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|Title:||Responding to COVID-19: How an academic infectious diseases division mobilized in Singapore||Authors:||Archuleta, S.
Dan, Yock Young
Liu, Eugene H.
|Keywords:||Academic infectious diseases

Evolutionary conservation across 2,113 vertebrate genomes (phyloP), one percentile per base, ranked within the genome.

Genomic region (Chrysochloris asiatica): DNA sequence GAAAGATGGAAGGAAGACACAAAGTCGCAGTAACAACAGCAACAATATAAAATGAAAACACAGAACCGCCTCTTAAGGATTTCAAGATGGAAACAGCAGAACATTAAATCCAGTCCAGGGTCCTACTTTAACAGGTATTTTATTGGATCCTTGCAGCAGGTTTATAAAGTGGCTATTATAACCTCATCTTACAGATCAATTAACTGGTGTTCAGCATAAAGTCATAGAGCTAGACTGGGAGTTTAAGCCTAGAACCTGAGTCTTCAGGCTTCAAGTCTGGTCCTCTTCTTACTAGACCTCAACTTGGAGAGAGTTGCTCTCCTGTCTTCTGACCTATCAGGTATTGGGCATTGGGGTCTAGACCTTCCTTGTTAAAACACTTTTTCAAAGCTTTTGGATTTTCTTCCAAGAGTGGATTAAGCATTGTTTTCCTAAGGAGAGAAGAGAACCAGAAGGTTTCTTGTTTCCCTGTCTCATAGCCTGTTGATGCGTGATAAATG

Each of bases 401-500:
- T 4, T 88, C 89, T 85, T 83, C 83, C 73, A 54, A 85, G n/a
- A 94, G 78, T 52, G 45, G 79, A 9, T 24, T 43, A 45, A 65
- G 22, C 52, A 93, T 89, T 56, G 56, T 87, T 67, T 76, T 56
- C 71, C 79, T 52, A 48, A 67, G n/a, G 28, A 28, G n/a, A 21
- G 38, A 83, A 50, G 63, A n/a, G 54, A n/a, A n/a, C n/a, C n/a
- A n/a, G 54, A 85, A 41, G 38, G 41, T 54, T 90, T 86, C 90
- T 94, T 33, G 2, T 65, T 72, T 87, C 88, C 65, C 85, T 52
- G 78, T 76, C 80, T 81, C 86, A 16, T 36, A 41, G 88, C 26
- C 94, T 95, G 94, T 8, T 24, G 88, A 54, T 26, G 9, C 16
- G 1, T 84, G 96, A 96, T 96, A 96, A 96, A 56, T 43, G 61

|Issue Date:||2020||Publisher:||BioMed Central Ltd||Citation:||Archuleta, S., Cross, G., Somani, J., Lum, L., Santosa, A., Alagha, R.A., Allen, D.M., Ang, A., Beh, D., Chai, L., Chan, S.M., Lim, S.M., Olszyna, D.P., Ong, C., Oon, J., Salada, B.M.A., Smitasin, N., Sun, L., Tambyah, P.A., Tham, S.M., Yan, G., Yee, C.H., Dan, Yock Young, Jureen, R., Tee, N., Mahadevan, M., Yau, Y.W., Quek, S.C., Liu, Eugene H., Sin, C., Bagdasarian, Natasha, Fisher, D.A. (2020). Responding to COVID-19: How an academic infectious diseases division mobilized in Singapore. BMC Medicine 18 (1) : 179. ScholarBank@NUS Repository. https://doi.org/10.1186/s12916-020-01641-7||Rights:||Attribution 4.0 International||Abstract:||Background: On January 30, COVID-19 was declared a Public Health Emergency of International Concern - a week after Singapore's first imported case and 5 days before local transmission. The National University Hospital (NUH) is Singapore's third largest hospital with 1200 beds, heavy clinical workloads, and major roles in research and teaching. Main body: With memories of SARS still vivid, there was an urgent requirement for the NUH Division of Infectious Diseases to adapt - undergoing major reorganization to face rapidly changing priorities while ensuring usual essential services and standards. Leveraging on individual strengths, our division mobilized to meet the demands of COVID-19 while engaging in high-level coordination, strategy, and advocacy. We present our experience of the 60 days since the nation's first case. During this time, our hospital has managed 3030 suspect cases, including 1300 inpatients, 37 confirmed cases, and overseen 4384 samples tested for COVID-19. Conclusion: Complex hospital adaptations were supported by an unprecedented number of workflows and coordination channels essential to safe and effective operations. The actions we describe, aligned with international recommendations and emerging evidence-based best practices, may serve as a framework for other divisions and institutions facing the spread of COVID-19 globally. � 2020 The Author(s).||Source Title:||BMC Medicine||URI:||https://scholarbank.nus.edu.sg/handle/10635/197718||ISSN:||17417015||DOI:||10.1186/s12916-020-01641-7||Rights:||Attribution 4.0 International|
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